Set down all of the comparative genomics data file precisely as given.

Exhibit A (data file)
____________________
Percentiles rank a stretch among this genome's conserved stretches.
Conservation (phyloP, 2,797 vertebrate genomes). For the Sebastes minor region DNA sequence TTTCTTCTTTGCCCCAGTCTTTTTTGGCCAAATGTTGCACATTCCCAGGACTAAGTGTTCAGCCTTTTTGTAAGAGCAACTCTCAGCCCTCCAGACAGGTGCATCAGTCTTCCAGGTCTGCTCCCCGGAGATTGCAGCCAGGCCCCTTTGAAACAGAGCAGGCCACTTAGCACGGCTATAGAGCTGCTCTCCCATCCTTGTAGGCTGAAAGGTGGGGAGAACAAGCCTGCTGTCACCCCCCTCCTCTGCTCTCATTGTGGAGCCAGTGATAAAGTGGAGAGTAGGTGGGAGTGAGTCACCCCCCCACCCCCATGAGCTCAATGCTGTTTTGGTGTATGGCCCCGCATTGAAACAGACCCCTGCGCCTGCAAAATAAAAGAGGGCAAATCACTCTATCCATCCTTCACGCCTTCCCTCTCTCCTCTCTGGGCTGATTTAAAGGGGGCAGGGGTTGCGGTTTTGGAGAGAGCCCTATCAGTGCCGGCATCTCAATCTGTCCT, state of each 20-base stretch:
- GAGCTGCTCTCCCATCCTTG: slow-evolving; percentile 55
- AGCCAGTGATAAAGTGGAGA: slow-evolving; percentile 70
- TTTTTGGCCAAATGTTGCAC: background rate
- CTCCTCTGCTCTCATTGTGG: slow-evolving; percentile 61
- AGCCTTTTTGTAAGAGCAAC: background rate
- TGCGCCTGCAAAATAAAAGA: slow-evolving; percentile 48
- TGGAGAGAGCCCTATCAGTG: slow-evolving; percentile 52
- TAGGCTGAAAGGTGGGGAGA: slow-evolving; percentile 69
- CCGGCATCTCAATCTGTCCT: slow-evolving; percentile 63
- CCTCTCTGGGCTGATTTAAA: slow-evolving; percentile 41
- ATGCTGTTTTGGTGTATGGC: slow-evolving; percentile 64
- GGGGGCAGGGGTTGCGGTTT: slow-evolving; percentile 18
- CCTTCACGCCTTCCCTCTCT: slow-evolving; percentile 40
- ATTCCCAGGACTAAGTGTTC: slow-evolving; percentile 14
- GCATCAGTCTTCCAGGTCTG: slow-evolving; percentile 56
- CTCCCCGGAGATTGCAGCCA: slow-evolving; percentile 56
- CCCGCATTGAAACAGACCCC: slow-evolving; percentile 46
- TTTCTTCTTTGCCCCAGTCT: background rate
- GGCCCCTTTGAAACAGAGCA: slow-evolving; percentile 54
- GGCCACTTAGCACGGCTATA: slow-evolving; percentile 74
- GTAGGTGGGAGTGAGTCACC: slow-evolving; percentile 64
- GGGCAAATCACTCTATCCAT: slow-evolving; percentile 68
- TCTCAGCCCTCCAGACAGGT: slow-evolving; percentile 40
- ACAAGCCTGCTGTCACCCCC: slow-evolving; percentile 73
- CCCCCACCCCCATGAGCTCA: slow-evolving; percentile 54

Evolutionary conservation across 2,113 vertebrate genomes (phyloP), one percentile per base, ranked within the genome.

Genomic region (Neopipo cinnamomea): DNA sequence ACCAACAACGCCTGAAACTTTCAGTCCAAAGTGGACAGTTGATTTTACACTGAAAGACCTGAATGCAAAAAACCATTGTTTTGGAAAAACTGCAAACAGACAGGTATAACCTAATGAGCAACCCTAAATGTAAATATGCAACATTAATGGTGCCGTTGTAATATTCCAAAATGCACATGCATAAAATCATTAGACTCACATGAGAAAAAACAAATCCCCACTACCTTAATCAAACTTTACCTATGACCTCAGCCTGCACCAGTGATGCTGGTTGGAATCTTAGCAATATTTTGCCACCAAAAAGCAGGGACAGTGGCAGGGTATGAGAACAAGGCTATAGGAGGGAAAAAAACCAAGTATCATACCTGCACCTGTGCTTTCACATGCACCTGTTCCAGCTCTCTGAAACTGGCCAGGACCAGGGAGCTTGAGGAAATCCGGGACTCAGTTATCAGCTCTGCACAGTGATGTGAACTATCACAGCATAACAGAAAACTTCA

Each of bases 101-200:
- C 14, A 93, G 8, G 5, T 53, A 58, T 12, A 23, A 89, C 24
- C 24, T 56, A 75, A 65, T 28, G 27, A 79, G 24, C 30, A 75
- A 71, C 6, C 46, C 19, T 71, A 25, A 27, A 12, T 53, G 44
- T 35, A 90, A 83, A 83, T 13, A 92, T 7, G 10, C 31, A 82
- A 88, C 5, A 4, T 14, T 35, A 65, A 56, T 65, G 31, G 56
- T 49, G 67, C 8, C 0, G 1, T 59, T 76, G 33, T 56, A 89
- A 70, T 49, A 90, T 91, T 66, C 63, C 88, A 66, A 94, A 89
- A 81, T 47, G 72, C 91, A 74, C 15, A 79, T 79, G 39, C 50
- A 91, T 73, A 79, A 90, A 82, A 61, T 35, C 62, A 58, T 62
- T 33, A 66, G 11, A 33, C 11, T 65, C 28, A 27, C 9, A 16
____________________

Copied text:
Percentiles rank a stretch among this genome's conserved stretches.
Conservation (phyloP, 2,797 vertebrate genomes). For the Sebastes minor region DNA sequence TTTCTTCTTTGCCCCAGTCTTTTTTGGCCAAATGTTGCACATTCCCAGGACTAAGTGTTCAGCCTTTTTGTAAGAGCAACTCTCAGCCCTCCAGACAGGTGCATCAGTCTTCCAGGTCTGCTCCCCGGAGATTGCAGCCAGGCCCCTTTGAAACAGAGCAGGCCACTTAGCACGGCTATAGAGCTGCTCTCCCATCCTTGTAGGCTGAAAGGTGGGGAGAACAAGCCTGCTGTCACCCCCCTCCTCTGCTCTCATTGTGGAGCCAGTGATAAAGTGGAGAGTAGGTGGGAGTGAGTCACCCCCCCACCCCCATGAGCTCAATGCTGTTTTGGTGTATGGCCCCGCATTGAAACAGACCCCTGCGCCTGCAAAATAAAAGAGGGCAAATCACTCTATCCATCCTTCACGCCTTCCCTCTCTCCTCTCTGGGCTGATTTAAAGGGGGCAGGGGTTGCGGTTTTGGAGAGAGCCCTATCAGTGCCGGCATCTCAATCTGTCCT, state of each 20-base stretch:
- GAGCTGCTCTCCCATCCTTG: slow-evolving; percentile 55
- AGCCAGTGATAAAGTGGAGA: slow-evolving; percentile 70
- TTTTTGGCCAAATGTTGCAC: background rate
- CTCCTCTGCTCTCATTGTGG: slow-evolving; percentile 61
- AGCCTTTTTGTAAGAGCAAC: background rate
- TGCGCCTGCAAAATAAAAGA: slow-evolving; percentile 48
- TGGAGAGAGCCCTATCAGTG: slow-evolving; percentile 52
- TAGGCTGAAAGGTGGGGAGA: slow-evolving; percentile 69
- CCGGCATCTCAATCTGTCCT: slow-evolving; percentile 63
- CCTCTCTGGGCTGATTTAAA: slow-evolving; percentile 41
- ATGCTGTTTTGGTGTATGGC: slow-evolving; percentile 64
- GGGGGCAGGGGTTGCGGTTT: slow-evolving; percentile 18
- CCTTCACGCCTTCCCTCTCT: slow-evolving; percentile 40
- ATTCCCAGGACTAAGTGTTC: slow-evolving; percentile 14
- GCATCAGTCTTCCAGGTCTG: slow-evolving; percentile 56
- CTCCCCGGAGATTGCAGCCA: slow-evolving; percentile 56
- CCCGCATTGAAACAGACCCC: slow-evolving; percentile 46
- TTTCTTCTTTGCCCCAGTCT: background rate
- GGCCCCTTTGAAACAGAGCA: slow-evolving; percentile 54
- GGCCACTTAGCACGGCTATA: slow-evolving; percentile 74
- GTAGGTGGGAGTGAGTCACC: slow-evolving; percentile 64
- GGGCAAATCACTCTATCCAT: slow-evolving; percentile 68
- TCTCAGCCCTCCAGACAGGT: slow-evolving; percentile 40
- ACAAGCCTGCTGTCACCCCC: slow-evolving; percentile 73
- CCCCCACCCCCATGAGCTCA: slow-evolving; percentile 54

Evolutionary conservation across 2,113 vertebrate genomes (phyloP), one percentile per base, ranked within the genome.

Genomic region (Neopipo cinnamomea): DNA sequence ACCAACAACGCCTGAAACTTTCAGTCCAAAGTGGACAGTTGATTTTACACTGAAAGACCTGAATGCAAAAAACCATTGTTTTGGAAAAACTGCAAACAGACAGGTATAACCTAATGAGCAACCCTAAATGTAAATATGCAACATTAATGGTGCCGTTGTAATATTCCAAAATGCACATGCATAAAATCATTAGACTCACATGAGAAAAAACAAATCCCCACTACCTTAATCAAACTTTACCTATGACCTCAGCCTGCACCAGTGATGCTGGTTGGAATCTTAGCAATATTTTGCCACCAAAAAGCAGGGACAGTGGCAGGGTATGAGAACAAGGCTATAGGAGGGAAAAAAACCAAGTATCATACCTGCACCTGTGCTTTCACATGCACCTGTTCCAGCTCTCTGAAACTGGCCAGGACCAGGGAGCTTGAGGAAATCCGGGACTCAGTTATCAGCTCTGCACAGTGATGTGAACTATCACAGCATAACAGAAAACTTCA

Each of bases 101-200:
- C 14, A 93, G 8, G 5, T 53, A 58, T 12, A 23, A 89, C 24
- C 24, T 56, A 75, A 65, T 28, G 27, A 79, G 24, C 30, A 75
- A 71, C 6, C 46, C 19, T 71, A 25, A 27, A 12, T 53, G 44
- T 35, A 90, A 83, A 83, T 13, A 92, T 7, G 10, C 31, A 82
- A 88, C 5, A 4, T 14, T 35, A 65, A 56, T 65, G 31, G 56
- T 49, G 67, C 8, C 0, G 1, T 59, T 76, G 33, T 56, A 89
- A 70, T 49, A 90, T 91, T 66, C 63, C 88, A 66, A 94, A 89
- A 81, T 47, G 72, C 91, A 74, C 15, A 79, T 79, G 39, C 50
- A 91, T 73, A 79, A 90, A 82, A 61, T 35, C 62, A 58, T 62
- T 33, A 66, G 11, A 33, C 11, T 65, C 28, A 27, C 9, A 16